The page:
Review Detail

 
Endocrine (Hormones)
Written by Maff     July 21, 2009    
Although providing the saliva samples throughout the day is a bit inconvenient (and it is often hard to even produce the required amount of saliva) it is worth it to understand how your adrenal glands are functioning.I have had two ASI tests and the results for cortisol in particular have correlated exactly with my symptoms.

Cortisol levels are supposed to be highest in the morning to give us the drive and energy to get going. They are then supposed to decline gradually throughout the day, reeaching their lowest level at night to allow sound sleep.

My results show that my cortisol levels are low in the morning, which explains my inability to wake up and get going until late morning (10:30-11:00). They then rise and peak around 12-1 and this is when I am feeling a lot better and am my most productive. My cortisol then falls and reaches a low at 4pm when I experience a corresponding period of drowsiness and it is a real struggle to carry on being active. My results then indicate my cortisol shoots up at night which explains why I find it hard to relax in the evening and don't go to bed until late. My sleep is also of very poor quality.

I should explain that I have suffered from chronic fatigue syndrome for 18 years from the age of 12 and these results are typical of an ME/CFS patient.

The results have been very helpful to me and I have found licorice is effective at boosting my low morning cortisol while phosphatidylserine blunts my high night time levels and allows me to sleep better. The results also showed generally low DHEA and I have found DHEA supplementation to be very useful at improving my stress resistance, mood, and general feelings of well-being.

I'd recommend this test to anyone suffering from chronic stress and associated symptoms as well as those suffering from ME/CFS, fibromyalgia, and unexplained chronic illness.

Overall rating 
 
9.0
Ease of use 
 
7.0
Value for money 
 
9.0
Usefulness of results 
 
10.0
Would you recommend? 
 
10.0
Maff Reviewed by Maff July 21, 2009
Last updated: July 31, 2009
#1 Reviewer  -   View all my reviews (107)

Helped explain many symptoms and guided treatment

Although providing the saliva samples throughout the day is a bit inconvenient (and it is often hard to even produce the required amount of saliva) it is worth it to understand how your adrenal glands are functioning.I have had two ASI tests and the results for cortisol in particular have correlated exactly with my symptoms.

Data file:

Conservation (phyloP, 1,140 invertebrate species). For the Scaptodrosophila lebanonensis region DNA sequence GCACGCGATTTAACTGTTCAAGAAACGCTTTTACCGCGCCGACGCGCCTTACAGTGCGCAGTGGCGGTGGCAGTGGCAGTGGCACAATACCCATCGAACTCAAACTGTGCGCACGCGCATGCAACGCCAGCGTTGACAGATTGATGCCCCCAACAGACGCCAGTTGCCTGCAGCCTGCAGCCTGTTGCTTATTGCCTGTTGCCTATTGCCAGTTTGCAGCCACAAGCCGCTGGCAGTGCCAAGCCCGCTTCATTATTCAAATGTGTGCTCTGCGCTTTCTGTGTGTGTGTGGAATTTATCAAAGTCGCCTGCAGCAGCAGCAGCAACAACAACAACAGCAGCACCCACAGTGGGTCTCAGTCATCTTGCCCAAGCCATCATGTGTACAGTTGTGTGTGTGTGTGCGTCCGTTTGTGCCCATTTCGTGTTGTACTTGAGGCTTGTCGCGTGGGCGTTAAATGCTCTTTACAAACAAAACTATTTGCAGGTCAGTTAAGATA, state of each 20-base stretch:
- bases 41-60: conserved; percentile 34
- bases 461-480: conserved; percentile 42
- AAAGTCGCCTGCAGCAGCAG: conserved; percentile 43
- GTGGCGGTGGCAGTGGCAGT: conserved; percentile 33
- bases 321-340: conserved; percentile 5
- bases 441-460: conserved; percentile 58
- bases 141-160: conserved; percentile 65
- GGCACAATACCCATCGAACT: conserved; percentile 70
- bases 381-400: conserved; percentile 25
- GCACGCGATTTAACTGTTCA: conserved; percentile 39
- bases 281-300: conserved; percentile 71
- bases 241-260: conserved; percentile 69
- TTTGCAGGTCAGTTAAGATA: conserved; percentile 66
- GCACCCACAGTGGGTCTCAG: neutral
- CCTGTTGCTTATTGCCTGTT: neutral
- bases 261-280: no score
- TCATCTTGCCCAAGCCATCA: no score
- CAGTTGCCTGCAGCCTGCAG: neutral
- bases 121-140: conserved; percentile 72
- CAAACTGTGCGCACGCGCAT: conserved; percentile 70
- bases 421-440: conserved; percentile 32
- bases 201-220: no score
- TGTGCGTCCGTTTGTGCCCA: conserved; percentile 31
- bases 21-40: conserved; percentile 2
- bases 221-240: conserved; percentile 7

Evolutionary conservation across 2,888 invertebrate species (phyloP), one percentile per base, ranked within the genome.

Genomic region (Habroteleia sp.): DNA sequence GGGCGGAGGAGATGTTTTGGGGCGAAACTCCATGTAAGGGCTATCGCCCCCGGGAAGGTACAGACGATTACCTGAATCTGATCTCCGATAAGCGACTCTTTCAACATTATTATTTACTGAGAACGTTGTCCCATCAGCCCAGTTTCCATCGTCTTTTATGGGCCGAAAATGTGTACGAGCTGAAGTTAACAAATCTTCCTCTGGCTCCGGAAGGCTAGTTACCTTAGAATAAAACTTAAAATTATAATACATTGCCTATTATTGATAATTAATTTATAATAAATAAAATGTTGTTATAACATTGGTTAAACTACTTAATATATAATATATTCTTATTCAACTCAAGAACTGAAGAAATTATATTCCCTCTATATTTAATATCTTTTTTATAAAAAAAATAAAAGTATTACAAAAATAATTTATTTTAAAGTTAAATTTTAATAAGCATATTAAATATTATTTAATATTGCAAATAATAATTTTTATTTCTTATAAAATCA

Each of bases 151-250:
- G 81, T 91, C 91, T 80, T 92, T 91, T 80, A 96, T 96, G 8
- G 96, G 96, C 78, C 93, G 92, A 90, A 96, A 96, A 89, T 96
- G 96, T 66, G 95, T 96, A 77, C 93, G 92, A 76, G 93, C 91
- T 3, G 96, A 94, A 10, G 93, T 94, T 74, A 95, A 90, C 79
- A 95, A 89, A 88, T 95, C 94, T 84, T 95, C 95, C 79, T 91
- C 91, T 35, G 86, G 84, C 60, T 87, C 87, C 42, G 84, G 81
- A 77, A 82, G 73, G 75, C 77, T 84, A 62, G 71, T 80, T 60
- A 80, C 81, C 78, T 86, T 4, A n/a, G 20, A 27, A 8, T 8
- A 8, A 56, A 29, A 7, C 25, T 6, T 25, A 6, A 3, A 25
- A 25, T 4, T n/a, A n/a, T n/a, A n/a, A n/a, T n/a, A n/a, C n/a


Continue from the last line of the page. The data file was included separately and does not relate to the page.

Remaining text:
Cortisol levels are supposed to be highest in the morning to give us the drive and energy to get going. They are then supposed to decline gradually throughout the day, reeaching their lowest level at night to allow sound sleep.

My results show that my cortisol levels are low in the morning, which explains my inability to wake up and get going until late morning (10:30-11:00). They then rise and peak around 12-1 and this is when I am feeling a lot better and am my most productive. My cortisol then falls and reaches a low at 4pm when I experience a corresponding period of drowsiness and it is a real struggle to carry on being active. My results then indicate my cortisol shoots up at night which explains why I find it hard to relax in the evening and don't go to bed until late. My sleep is also of very poor quality.

I should explain that I have suffered from chronic fatigue syndrome for 18 years from the age of 12 and these results are typical of an ME/CFS patient.

The results have been very helpful to me and I have found licorice is effective at boosting my low morning cortisol while phosphatidylserine blunts my high night time levels and allows me to sleep better. The results also showed generally low DHEA and I have found DHEA supplementation to be very useful at improving my stress resistance, mood, and general feelings of well-being.

I'd recommend this test to anyone suffering from chronic stress and associated symptoms as well as those suffering from ME/CFS, fibromyalgia, and unexplained chronic illness.

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Comments

2 results - showing 1 - 2
 
Ordering 
 
Written by Angela
April 25, 2012
Hi there,
I am curious to know what form of DHEA supplementation you used...was it a cream or an oral supplement? I am having difficulty finding a doctor in Brisbane who understands the relationship between CFS and Adrenal Fatigue, and the necessary treatments. My DHEA levels have been low on 2 blood tests but the doctors I have seen refuse to believe they are low enough to warrant any treatment...or any that they would be comfortable enough administering. DHEA has been given such a bad rap and many GPs are VERY sceptical about it's use in CFS...but I have read so many reports from people (like yourself) detailing its benefits. If you took an oral supplement, which brand did you use?
In reply to an earlier comment

Maff Written by Maff
April 25, 2012
Hi Angela,
I had success with oral tablets and capsules and found that the brand was not really an issue...they all worked for me. But FYI I have used Natrol, Life Extension, Jarrow Formulas and a few others. I tried one cream and that did not seem to have any effect which leads me to think that first pass metabolism through the liver (which orally administered DHEA undergoes) is important. I would say that it is important that you work with a doctor on this as DHEA does have many benefits but can also have side-effects, it is a steroid hormone after all. Hopefully you can find a doctor who practices functional medicine. Good luck.
2 results - showing 1 - 2